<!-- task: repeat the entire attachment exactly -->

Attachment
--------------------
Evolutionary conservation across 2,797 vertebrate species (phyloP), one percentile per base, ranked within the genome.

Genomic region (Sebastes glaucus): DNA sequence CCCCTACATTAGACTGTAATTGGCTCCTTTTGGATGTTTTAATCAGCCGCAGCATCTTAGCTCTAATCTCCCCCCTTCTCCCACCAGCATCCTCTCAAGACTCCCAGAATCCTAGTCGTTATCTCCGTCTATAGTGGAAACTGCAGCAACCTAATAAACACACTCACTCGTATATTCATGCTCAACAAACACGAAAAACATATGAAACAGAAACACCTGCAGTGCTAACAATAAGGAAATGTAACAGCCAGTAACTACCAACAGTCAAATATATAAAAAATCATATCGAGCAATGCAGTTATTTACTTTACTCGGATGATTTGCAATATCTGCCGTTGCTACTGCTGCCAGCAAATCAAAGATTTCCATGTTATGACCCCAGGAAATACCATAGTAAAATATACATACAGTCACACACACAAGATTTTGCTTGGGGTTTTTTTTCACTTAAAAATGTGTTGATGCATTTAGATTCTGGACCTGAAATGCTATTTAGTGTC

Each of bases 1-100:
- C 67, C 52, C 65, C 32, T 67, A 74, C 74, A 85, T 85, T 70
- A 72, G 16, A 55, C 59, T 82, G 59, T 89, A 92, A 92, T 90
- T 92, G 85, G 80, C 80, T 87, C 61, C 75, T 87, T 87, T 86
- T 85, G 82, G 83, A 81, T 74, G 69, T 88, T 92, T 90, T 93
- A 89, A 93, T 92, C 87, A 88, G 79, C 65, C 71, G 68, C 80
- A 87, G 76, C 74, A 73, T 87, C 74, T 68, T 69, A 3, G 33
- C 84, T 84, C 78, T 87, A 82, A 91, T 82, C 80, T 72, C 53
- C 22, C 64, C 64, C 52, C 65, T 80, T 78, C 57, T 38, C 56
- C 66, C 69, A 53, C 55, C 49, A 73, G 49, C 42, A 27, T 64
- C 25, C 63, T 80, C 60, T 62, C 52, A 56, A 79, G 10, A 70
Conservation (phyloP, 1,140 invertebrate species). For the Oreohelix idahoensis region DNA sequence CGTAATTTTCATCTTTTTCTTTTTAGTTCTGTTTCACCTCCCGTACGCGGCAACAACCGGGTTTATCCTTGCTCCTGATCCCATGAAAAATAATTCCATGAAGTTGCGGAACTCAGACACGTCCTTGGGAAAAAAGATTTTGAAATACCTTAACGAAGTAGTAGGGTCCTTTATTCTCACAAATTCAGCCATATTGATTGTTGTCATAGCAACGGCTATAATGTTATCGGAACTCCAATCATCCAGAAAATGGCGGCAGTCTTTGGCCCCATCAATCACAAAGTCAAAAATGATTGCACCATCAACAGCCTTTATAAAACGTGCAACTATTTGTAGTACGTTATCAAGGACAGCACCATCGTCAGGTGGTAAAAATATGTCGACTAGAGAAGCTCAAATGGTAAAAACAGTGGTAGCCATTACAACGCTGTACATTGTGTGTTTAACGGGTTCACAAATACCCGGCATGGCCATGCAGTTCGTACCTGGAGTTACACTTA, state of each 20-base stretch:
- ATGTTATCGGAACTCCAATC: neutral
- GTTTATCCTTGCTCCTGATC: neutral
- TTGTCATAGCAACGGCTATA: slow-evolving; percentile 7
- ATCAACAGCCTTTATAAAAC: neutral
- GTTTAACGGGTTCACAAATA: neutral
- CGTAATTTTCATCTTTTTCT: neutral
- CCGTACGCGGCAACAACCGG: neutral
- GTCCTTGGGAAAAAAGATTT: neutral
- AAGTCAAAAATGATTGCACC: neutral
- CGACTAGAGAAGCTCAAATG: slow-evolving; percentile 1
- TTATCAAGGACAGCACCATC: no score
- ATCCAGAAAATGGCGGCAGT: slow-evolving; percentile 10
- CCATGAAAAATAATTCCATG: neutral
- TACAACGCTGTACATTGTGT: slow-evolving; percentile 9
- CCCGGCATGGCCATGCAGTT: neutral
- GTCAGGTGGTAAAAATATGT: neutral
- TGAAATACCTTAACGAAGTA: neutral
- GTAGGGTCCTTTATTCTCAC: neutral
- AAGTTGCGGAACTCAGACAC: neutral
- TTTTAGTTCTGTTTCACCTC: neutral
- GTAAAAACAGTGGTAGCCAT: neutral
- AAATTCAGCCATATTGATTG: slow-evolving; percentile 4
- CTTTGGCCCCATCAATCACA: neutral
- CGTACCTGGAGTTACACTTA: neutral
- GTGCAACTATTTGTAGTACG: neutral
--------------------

Evolutionary conservation across 2,797 vertebrate species (phyloP), one percentile per base, ranked within the genome.

Genomic region (Sebastes glaucus): DNA sequence CCCCTACATTAGACTGTAATTGGCTCCTTTTGGATGTTTTAATCAGCCGCAGCATCTTAGCTCTAATCTCCCCCCTTCTCCCACCAGCATCCTCTCAAGACTCCCAGAATCCTAGTCGTTATCTCCGTCTATAGTGGAAACTGCAGCAACCTAATAAACACACTCACTCGTATATTCATGCTCAACAAACACGAAAAACATATGAAACAGAAACACCTGCAGTGCTAACAATAAGGAAATGTAACAGCCAGTAACTACCAACAGTCAAATATATAAAAAATCATATCGAGCAATGCAGTTATTTACTTTACTCGGATGATTTGCAATATCTGCCGTTGCTACTGCTGCCAGCAAATCAAAGATTTCCATGTTATGACCCCAGGAAATACCATAGTAAAATATACATACAGTCACACACACAAGATTTTGCTTGGGGTTTTTTTTCACTTAAAAATGTGTTGATGCATTTAGATTCTGGACCTGAAATGCTATTTAGTGTC

Each of bases 1-100:
- C 67, C 52, C 65, C 32, T 67, A 74, C 74, A 85, T 85, T 70
- A 72, G 16, A 55, C 59, T 82, G 59, T 89, A 92, A 92, T 90
- T 92, G 85, G 80, C 80, T 87, C 61, C 75, T 87, T 87, T 86
- T 85, G 82, G 83, A 81, T 74, G 69, T 88, T 92, T 90, T 93
- A 89, A 93, T 92, C 87, A 88, G 79, C 65, C 71, G 68, C 80
- A 87, G 76, C 74, A 73, T 87, C 74, T 68, T 69, A 3, G 33
- C 84, T 84, C 78, T 87, A 82, A 91, T 82, C 80, T 72, C 53
- C 22, C 64, C 64, C 52, C 65, T 80, T 78, C 57, T 38, C 56
- C 66, C 69, A 53, C 55, C 49, A 73, G 49, C 42, A 27, T 64
- C 25, C 63, T 80, C 60, T 62, C 52, A 56, A 79, G 10, A 70
Conservation (phyloP, 1,140 invertebrate species). For the Oreohelix idahoensis region DNA sequence CGTAATTTTCATCTTTTTCTTTTTAGTTCTGTTTCACCTCCCGTACGCGGCAACAACCGGGTTTATCCTTGCTCCTGATCCCATGAAAAATAATTCCATGAAGTTGCGGAACTCAGACACGTCCTTGGGAAAAAAGATTTTGAAATACCTTAACGAAGTAGTAGGGTCCTTTATTCTCACAAATTCAGCCATATTGATTGTTGTCATAGCAACGGCTATAATGTTATCGGAACTCCAATCATCCAGAAAATGGCGGCAGTCTTTGGCCCCATCAATCACAAAGTCAAAAATGATTGCACCATCAACAGCCTTTATAAAACGTGCAACTATTTGTAGTACGTTATCAAGGACAGCACCATCGTCAGGTGGTAAAAATATGTCGACTAGAGAAGCTCAAATGGTAAAAACAGTGGTAGCCATTACAACGCTGTACATTGTGTGTTTAACGGGTTCACAAATACCCGGCATGGCCATGCAGTTCGTACCTGGAGTTACACTTA, state of each 20-base stretch:
- ATGTTATCGGAACTCCAATC: neutral
- GTTTATCCTTGCTCCTGATC: neutral
- TTGTCATAGCAACGGCTATA: slow-evolving; percentile 7
- ATCAACAGCCTTTATAAAAC: neutral
- GTTTAACGGGTTCACAAATA: neutral
- CGTAATTTTCATCTTTTTCT: neutral
- CCGTACGCGGCAACAACCGG: neutral
- GTCCTTGGGAAAAAAGATTT: neutral
- AAGTCAAAAATGATTGCACC: neutral
- CGACTAGAGAAGCTCAAATG: slow-evolving; percentile 1
- TTATCAAGGACAGCACCATC: no score
- ATCCAGAAAATGGCGGCAGT: slow-evolving; percentile 10
- CCATGAAAAATAATTCCATG: neutral
- TACAACGCTGTACATTGTGT: slow-evolving; percentile 9
- CCCGGCATGGCCATGCAGTT: neutral
- GTCAGGTGGTAAAAATATGT: neutral
- TGAAATACCTTAACGAAGTA: neutral
- GTAGGGTCCTTTATTCTCAC: neutral
- AAGTTGCGGAACTCAGACAC: neutral
- TTTTAGTTCTGTTTCACCTC: neutral
- GTAAAAACAGTGGTAGCCAT: neutral
- AAATTCAGCCATATTGATTG: slow-evolving; percentile 4
- CTTTGGCCCCATCAATCACA: neutral
- CGTACCTGGAGTTACACTTA: neutral
- GTGCAACTATTTGTAGTACG: neutral